Fortunately, the earliest stages of nephropathy offer you a chance to take action by improving your blood sugars and working with your healthcare team to follow other guidelines for those with early kidney disease.

The 5 Stages of Nephropathy

The American Diabetes Association outlines the 5 stages of kidney disease as follows:

  • Stage 1 with normal or high GFR (GFR > 90 mL/min): This stage is reversible for many patients by immediately improving blood sugar levels and improving other lifestyle habits around exercise, nutrition, alcohol, and cigarettes.
  • Stage 2 Mild CKD (GFR = 60-89 mL/min): This stage is thought to develop silently and while a patient likely wouldn’t notice they haven’t, most have developed lesions on their kidneys by this stage. While it cannot be reversed at this stage, improving your blood sugars immediately can have a tremendous impact on your lifespan and quality of life despite this diagnosis.
  • Stage 3A Moderate CKD (GFR = 45-59 mL/min) & Stage 3B Moderate CKD (GFR = 30-44 mL/min): Both 3A and 3B are tricky because a significant amount of damage has been done, and while you should absolutely focus on improving blood sugar levels and other lifestyle factors, you’ll need further testing and care to help maintain your kidney function.
  • Stage 4 Severe CKD (GFR = 15-29 mL/min): Also referred to as “overt diabetic nephropathy,” this stage comes with consistently high levels of protein in your urine and low as 40% of your normal kidney function. This stage also absolutely requires regular dialysis to filter your body’s fluids for you since your kidney is struggling to do so.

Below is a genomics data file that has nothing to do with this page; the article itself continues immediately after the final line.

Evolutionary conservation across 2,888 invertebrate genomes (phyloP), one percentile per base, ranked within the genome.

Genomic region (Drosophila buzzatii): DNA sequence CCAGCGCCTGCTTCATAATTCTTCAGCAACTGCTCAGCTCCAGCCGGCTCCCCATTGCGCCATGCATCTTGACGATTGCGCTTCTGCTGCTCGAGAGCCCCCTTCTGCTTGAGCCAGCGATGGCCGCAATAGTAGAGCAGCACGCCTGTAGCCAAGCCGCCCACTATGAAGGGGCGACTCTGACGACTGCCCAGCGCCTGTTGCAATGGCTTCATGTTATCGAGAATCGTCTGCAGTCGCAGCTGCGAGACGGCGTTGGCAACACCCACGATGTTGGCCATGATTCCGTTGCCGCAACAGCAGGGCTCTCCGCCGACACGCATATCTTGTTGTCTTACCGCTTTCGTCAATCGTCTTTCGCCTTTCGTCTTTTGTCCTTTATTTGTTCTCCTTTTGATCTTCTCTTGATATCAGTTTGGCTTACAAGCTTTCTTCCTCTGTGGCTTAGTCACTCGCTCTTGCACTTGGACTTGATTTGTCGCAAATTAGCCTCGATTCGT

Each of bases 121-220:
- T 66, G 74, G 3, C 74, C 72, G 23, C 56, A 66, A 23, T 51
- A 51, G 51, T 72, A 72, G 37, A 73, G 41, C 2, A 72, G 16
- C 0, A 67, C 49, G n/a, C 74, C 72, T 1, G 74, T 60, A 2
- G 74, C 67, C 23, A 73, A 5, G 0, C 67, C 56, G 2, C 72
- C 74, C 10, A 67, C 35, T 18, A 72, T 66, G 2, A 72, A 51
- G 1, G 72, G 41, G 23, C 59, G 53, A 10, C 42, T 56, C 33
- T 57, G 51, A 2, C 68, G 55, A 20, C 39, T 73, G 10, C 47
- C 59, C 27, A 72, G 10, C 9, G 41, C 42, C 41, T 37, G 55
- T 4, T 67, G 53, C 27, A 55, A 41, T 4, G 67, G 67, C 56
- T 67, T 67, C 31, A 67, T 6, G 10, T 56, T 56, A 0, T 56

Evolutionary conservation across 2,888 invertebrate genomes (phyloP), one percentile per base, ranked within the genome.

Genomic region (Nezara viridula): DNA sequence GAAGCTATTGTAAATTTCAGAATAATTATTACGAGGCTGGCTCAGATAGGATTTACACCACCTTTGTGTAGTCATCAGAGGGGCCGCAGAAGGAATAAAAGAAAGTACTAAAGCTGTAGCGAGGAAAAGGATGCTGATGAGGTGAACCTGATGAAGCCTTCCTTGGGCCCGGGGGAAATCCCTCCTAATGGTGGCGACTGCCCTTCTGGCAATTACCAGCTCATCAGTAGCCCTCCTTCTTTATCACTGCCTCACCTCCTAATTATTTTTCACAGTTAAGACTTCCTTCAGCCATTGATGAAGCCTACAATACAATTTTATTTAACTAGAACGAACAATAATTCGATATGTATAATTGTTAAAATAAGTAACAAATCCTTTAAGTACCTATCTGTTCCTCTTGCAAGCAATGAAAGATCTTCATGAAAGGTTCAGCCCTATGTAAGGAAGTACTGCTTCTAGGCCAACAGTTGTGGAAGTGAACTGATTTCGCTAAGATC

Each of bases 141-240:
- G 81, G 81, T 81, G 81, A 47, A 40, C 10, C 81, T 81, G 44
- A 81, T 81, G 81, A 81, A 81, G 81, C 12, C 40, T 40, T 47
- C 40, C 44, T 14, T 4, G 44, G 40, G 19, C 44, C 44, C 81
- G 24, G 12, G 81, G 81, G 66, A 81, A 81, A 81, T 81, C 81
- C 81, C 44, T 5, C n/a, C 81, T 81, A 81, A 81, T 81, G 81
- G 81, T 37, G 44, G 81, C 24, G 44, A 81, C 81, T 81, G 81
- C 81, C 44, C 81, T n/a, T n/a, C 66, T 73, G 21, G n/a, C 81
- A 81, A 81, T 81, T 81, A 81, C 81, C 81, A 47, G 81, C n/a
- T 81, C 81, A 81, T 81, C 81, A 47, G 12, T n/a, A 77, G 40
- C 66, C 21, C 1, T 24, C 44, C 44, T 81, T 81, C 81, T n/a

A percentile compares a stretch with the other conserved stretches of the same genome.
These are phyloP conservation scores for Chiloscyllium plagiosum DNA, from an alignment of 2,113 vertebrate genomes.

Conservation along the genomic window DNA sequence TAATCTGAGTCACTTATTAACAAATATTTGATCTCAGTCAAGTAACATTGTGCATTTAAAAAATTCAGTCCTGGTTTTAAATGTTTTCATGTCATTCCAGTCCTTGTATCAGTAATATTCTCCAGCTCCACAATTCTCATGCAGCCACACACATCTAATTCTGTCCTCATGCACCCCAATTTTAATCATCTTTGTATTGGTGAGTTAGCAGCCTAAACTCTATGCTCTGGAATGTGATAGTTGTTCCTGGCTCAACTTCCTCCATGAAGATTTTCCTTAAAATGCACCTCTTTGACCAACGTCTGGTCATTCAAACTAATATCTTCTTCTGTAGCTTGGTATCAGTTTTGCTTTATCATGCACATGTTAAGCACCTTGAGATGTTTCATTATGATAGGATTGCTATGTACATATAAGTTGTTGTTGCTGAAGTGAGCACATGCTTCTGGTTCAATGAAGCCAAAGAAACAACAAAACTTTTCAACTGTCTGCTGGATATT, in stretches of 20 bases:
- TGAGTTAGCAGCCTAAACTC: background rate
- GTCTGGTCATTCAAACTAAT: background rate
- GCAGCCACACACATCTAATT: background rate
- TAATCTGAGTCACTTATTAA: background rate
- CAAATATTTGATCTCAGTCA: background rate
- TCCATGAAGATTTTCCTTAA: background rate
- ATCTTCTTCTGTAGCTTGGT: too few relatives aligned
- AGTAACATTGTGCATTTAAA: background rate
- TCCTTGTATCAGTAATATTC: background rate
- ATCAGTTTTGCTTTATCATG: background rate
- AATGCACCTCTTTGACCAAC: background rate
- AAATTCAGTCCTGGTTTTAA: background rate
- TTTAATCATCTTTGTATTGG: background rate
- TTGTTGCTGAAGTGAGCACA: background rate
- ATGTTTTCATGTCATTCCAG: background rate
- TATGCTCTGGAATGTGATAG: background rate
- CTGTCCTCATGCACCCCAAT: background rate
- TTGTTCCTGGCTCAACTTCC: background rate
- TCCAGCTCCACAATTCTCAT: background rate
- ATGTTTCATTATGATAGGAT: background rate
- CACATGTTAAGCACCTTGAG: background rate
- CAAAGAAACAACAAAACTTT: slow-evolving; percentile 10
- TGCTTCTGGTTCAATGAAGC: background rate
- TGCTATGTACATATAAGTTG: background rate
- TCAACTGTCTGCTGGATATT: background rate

• Stage 5 End Stage CKD (GFR <15 mL/min): Also referred to as “end-stage renal failure due to diabetic nephropathy,” it does not mean death is imminent. Yes, you will need a great deal of medical care to stay alive, but people container live for years after reaching Stage 5.  A growing number of people also choose palliative care at this stage.

Kidney Disease is Preventable

For most people, diabetes-related kidney disease is preventable. By following these lifestyle habits, the NIDDK says you can greatly reduce your chances of developing kidney disease and prevent existing kidney damage from worsening. 

  • Don’t smoke! Quit smoking today!
  • Maintain an A1c under 7.0 percent
  • Reduce high blood pressure with medications, weight-loss, diet, etc.
  • Avoid highly processed, high-sodium foods
  • Exercise for 30 minutes every day
  • Lose weight & maintain a healthy weight
  • Focus on a whole-foods diet, aiming for 80 percent healthy and 20 percent less-than-perfect
  • Limit processed foods high in poor quality fat and sugar

These lifestyle habits are ideal for anyone whether or not they’re concerned about kidney disease and diabetes! If it’s overwhelming to improve all of these habits at once, pick two and start there. Bit by bit, you’ll crave these healthier habits because you’ll feel better on a daily basis!

Ginger Vieira has lived with Type 1 diabetes and Celiac disease since 1999, and fibromyalgia since 2014. She is the author of 4 books: Pregnancy with Type 1 Diabetes, Dealing with Diabetes Burnout, Emotional Eating with Diabetes, Your Diabetes Science Experiment. Ginger creates content regularly for Diabetes Strong, Healthline, HealthCentral, DiabetesDaily, EverydayHealth and her YouTube Channel. Her background includes a B.S. in Professional Writing, certifications in cognitive coaching, Ashtanga yoga, and personal training with several records in drug-free powerlifting. She lives in Vermont with two kiddos and two dogs.